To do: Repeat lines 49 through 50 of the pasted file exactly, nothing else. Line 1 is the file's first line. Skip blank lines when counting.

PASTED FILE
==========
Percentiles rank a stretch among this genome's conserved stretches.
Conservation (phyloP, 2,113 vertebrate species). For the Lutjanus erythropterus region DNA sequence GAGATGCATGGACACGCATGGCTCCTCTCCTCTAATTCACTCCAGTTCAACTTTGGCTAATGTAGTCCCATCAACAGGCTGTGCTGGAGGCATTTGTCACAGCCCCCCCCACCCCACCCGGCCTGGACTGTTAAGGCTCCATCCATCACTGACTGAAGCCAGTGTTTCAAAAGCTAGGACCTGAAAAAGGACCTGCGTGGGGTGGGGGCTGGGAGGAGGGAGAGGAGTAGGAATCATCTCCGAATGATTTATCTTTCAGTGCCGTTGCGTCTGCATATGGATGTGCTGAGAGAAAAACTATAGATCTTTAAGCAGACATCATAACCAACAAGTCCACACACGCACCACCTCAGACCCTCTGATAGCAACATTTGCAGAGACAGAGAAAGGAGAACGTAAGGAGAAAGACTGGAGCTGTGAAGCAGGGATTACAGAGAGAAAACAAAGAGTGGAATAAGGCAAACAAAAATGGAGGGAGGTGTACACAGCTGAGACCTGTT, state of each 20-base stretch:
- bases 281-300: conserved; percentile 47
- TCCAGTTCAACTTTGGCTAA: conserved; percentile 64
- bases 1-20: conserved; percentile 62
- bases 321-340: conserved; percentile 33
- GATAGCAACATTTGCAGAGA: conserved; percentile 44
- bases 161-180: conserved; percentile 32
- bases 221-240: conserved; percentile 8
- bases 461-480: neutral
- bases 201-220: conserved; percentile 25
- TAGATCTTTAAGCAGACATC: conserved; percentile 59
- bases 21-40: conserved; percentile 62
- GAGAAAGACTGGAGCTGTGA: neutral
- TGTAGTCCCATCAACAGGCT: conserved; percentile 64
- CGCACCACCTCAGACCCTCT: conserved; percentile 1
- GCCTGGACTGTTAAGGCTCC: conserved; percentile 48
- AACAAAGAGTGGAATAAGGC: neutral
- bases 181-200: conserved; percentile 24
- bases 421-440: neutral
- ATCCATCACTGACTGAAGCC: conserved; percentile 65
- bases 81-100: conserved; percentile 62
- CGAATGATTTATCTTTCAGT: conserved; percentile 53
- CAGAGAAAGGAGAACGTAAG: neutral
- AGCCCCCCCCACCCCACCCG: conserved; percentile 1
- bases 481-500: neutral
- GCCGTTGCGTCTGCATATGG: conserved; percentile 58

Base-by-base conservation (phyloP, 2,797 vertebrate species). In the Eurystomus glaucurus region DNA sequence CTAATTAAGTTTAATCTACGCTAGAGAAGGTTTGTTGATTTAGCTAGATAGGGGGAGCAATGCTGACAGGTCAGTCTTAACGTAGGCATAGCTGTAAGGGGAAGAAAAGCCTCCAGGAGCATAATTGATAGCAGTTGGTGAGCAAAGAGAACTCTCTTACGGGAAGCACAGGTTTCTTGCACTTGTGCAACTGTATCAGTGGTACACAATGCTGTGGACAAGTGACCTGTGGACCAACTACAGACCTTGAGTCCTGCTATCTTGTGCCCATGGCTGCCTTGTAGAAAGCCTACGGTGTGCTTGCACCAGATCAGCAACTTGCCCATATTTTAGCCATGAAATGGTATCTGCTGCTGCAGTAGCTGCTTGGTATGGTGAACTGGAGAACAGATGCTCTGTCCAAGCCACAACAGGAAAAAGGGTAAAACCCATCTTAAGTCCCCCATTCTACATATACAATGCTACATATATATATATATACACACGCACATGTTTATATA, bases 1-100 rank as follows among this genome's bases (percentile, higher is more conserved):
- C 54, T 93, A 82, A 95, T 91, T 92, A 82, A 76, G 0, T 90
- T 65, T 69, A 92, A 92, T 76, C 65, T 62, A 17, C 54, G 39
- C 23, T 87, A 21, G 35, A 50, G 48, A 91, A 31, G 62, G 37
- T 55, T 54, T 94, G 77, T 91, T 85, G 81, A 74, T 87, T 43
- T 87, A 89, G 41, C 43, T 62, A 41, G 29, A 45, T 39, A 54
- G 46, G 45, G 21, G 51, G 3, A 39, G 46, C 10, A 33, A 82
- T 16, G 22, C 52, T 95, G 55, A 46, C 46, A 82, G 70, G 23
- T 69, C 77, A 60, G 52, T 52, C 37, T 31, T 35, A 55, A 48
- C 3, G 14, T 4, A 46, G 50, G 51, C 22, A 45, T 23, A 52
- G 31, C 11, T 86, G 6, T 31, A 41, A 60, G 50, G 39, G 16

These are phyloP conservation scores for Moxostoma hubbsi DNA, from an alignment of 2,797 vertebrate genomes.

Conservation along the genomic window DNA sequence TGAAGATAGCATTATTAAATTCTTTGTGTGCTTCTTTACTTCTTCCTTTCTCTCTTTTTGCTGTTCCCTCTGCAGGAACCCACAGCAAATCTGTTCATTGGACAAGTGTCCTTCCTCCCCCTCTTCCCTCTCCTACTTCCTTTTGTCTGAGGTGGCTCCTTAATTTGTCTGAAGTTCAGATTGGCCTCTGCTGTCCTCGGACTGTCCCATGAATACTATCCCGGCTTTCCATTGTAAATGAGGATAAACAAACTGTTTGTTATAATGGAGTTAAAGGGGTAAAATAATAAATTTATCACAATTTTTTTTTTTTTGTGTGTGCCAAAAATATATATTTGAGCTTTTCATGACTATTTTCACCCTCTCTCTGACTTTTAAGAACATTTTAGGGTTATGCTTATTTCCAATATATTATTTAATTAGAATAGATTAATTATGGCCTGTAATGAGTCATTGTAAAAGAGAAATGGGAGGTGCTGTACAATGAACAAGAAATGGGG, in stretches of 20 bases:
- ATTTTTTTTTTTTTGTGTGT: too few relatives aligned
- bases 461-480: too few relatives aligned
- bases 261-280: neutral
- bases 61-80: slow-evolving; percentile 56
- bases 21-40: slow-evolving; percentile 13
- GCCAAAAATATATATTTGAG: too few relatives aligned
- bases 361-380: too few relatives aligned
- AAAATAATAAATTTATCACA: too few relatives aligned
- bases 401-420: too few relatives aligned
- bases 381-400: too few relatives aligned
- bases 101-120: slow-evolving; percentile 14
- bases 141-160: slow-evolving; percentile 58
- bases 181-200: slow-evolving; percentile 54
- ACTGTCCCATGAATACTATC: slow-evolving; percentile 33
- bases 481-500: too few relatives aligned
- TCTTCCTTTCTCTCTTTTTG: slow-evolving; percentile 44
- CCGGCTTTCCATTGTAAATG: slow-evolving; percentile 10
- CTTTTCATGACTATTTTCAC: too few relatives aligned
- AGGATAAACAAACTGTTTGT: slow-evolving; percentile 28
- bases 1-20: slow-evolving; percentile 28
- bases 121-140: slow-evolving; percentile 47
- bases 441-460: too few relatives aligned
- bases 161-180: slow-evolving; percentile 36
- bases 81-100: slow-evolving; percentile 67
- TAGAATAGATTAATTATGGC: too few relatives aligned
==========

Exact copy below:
- bases 401-420: too few relatives aligned
- bases 381-400: too few relatives aligned